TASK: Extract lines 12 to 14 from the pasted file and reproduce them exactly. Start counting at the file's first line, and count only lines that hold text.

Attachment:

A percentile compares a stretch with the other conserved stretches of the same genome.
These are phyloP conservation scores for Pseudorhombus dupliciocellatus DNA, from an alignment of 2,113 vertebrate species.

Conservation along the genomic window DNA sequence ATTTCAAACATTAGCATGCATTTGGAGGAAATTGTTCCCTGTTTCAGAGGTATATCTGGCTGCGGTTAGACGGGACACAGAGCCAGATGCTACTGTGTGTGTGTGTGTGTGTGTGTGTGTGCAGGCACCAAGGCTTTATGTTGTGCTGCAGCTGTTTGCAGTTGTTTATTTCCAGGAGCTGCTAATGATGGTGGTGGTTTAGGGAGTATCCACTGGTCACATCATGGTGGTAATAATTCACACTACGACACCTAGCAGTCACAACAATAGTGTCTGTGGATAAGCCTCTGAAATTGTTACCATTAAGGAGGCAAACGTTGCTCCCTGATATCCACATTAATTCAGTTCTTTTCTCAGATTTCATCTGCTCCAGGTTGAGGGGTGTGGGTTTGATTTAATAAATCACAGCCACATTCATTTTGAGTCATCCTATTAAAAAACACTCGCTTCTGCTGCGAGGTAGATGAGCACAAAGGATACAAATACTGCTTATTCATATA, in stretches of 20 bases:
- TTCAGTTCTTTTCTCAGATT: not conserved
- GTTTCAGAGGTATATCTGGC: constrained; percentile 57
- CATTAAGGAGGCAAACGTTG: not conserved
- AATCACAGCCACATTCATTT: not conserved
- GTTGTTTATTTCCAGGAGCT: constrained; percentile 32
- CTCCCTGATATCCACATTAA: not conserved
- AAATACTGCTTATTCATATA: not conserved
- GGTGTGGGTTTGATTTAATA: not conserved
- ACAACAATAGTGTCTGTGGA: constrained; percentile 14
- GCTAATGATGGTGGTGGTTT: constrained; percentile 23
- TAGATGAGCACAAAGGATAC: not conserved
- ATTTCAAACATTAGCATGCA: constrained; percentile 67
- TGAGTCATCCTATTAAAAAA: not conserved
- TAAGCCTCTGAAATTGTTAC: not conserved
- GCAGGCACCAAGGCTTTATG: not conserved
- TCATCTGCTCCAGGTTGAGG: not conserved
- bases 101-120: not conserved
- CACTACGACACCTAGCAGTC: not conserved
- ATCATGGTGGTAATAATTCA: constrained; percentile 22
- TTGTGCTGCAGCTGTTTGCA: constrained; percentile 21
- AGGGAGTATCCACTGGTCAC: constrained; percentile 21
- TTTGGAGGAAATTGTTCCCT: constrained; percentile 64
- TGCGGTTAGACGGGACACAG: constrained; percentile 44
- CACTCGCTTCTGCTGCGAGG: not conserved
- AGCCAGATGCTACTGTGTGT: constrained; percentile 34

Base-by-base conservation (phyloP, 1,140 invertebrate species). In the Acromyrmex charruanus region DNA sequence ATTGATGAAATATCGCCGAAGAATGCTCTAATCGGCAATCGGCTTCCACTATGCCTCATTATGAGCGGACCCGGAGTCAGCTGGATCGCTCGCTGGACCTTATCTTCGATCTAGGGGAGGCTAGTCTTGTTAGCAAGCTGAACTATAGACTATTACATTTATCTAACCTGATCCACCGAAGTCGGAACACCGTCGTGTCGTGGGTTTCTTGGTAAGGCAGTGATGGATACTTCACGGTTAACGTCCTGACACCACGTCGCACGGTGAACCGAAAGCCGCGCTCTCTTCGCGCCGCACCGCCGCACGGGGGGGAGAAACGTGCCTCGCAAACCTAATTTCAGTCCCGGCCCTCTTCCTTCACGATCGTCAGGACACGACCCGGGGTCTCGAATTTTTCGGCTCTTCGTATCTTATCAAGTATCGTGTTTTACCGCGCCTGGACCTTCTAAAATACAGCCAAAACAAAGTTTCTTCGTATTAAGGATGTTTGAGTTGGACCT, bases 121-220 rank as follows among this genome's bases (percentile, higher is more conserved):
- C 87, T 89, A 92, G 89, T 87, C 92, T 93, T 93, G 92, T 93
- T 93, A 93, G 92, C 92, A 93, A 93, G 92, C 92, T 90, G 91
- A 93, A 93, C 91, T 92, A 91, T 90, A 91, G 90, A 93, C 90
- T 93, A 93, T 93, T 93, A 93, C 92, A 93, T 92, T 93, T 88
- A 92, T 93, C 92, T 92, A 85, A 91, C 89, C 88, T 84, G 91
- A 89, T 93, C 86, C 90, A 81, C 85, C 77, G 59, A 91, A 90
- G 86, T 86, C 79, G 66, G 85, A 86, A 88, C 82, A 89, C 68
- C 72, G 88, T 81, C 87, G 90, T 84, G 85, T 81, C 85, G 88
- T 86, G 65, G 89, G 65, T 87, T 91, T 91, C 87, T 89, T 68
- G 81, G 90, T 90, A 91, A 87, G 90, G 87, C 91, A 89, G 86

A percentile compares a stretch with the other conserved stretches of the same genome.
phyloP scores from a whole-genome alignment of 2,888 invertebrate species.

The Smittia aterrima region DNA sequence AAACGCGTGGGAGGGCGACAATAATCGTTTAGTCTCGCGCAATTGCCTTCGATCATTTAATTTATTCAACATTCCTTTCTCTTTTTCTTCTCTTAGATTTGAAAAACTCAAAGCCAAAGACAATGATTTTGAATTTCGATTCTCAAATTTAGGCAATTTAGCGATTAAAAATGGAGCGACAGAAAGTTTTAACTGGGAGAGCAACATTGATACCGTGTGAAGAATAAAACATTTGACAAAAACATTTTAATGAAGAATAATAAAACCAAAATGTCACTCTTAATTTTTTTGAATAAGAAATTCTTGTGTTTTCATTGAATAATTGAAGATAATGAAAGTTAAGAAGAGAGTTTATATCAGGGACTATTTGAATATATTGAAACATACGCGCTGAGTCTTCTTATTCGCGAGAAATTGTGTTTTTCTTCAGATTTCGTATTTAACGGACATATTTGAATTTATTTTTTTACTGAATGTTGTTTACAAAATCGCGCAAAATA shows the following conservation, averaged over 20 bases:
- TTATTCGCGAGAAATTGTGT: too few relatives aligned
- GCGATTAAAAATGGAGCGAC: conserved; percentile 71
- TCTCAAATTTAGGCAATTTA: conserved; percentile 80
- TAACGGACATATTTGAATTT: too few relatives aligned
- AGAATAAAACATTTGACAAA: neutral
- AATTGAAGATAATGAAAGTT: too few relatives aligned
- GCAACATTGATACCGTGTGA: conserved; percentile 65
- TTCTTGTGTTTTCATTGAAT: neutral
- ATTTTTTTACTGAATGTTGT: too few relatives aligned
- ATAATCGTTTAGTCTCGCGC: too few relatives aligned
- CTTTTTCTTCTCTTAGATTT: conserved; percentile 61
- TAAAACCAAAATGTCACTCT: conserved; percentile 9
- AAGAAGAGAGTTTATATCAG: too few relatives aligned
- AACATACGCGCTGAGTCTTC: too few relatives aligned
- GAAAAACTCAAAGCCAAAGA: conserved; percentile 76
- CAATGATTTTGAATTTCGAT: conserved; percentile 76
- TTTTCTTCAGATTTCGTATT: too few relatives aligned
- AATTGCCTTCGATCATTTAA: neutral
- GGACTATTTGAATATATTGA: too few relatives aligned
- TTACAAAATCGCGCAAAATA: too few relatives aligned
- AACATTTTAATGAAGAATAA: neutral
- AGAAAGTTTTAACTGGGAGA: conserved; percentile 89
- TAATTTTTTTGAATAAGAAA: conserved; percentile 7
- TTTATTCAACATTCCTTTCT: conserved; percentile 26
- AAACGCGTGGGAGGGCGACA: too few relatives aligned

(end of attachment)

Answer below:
- ACAACAATAGTGTCTGTGGA: constrained; percentile 14
- GCTAATGATGGTGGTGGTTT: constrained; percentile 23
- TAGATGAGCACAAAGGATAC: not conserved